Upon intrusion, Locky version 1 would scan the hard disk, removable drives and mapped network shares for the user’s personal files. Everything detected in the course of this data scouring was subject to strong encryption. The ransomware used two different cryptosystems to deny the availability of files, namely RSA-2048 and AES-128. Filenames would change as well, morphing into unrecognizable entities similar to 7185F1FG7823F1F53N94DBB58671A345.locky. These were strings consisting of 32 hexadecimal chars followed by the .locky extension.
The ransomware also added ransom notes called “_Locky_recover_instructions.txt” to encoded folders and the machine’s desktop. It also changed the desktop background to a pre-designed image holding the same recovery instructions, including the user’s personal ID. According to these, the victim had to visit a site called the Locky Decryptor Page and use further details on it to submit 0.5 Bitcoins to the criminals. At that point, this sample stood out from the crowd because its code had no apparent flaws and the cryptographic facet was immaculate.
A new set of ransom manuals is another change included in the Zepto release. A combo of files called “_HELP_instructions.html” and “_HELP_instructions.bmp” took over the previous “_Locky_recover_instructions.txt” note. The structure of these help documents remained the same. Another invariable thing was the desktop background, which reflected the preliminary recovery steps just like before.
What did undergo an alteration, though, was the encryption method leveraged by some affiliates of the Locky hoax. The bad guys tried their hand at applying a cipher without requesting a public crypto key from a Command and Control server. When in this mode dubbed “autopilot”, the infection could do its filthy data scrambling job without being detected by firewalls and antimalware suites, which may identify suspicious traffic between an offending program and its C2 page. However, this technique had some shortcomings for the attackers. The main one is that it became impossible to track the number of ransomware installations, so the statistics weren’t as informative.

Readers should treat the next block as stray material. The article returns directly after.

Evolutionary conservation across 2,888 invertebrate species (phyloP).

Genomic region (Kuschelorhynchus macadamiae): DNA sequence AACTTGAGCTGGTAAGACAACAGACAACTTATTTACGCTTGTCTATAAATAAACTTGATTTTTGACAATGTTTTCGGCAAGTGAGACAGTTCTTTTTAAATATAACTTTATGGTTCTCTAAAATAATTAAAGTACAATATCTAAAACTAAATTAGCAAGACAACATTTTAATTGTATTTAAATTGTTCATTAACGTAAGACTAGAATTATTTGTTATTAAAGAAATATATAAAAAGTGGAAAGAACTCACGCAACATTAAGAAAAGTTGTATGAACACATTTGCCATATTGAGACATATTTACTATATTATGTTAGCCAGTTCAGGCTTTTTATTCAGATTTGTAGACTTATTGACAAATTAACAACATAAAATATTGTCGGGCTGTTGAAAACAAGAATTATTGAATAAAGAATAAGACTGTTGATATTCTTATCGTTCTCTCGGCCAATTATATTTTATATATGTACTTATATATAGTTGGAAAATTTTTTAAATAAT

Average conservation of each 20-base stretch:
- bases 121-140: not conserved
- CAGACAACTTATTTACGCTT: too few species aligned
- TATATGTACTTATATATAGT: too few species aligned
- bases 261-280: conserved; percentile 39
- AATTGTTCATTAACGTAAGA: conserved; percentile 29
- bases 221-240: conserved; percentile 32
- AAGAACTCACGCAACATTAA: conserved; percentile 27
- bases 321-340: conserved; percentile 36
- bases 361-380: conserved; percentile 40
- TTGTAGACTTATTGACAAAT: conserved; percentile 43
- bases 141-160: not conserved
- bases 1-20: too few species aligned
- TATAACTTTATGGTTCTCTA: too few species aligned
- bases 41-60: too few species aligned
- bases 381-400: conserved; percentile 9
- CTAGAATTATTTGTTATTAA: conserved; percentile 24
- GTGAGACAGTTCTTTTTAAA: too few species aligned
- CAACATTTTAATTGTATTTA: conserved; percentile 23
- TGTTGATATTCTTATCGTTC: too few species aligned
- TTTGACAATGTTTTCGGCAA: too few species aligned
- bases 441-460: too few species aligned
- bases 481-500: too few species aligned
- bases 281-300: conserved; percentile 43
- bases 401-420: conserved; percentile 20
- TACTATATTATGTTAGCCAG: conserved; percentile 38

The proliferation method used to infect computers with Zepto was no longer backed by macros exploitation. Instead, the extortionists leveraged spam emails with ZIP archives that contained JS or WSF files. These malicious entities would be masqueraded as invoices, receipts, CVs or cancellation requests. Once a user clicked on them, the bad scripts would stealthily install the ransomware onto the system.
Along with downgrading the file encoding principle, Locky developers made a few more changes to their program. It appended the .odin tail to every skewed file. Filenames got renamed according to the same pattern that the Odin spinoff used. Victims learned the recovery steps from ransom manuals now named “_HOWDO_text.html” and “_HOWDO_text.bmp”. The ransom was still payable in Bitcoins and amounted to 0.5 BTC. To submit it, the infected users had to visit the already familiar Locky Decryptor page.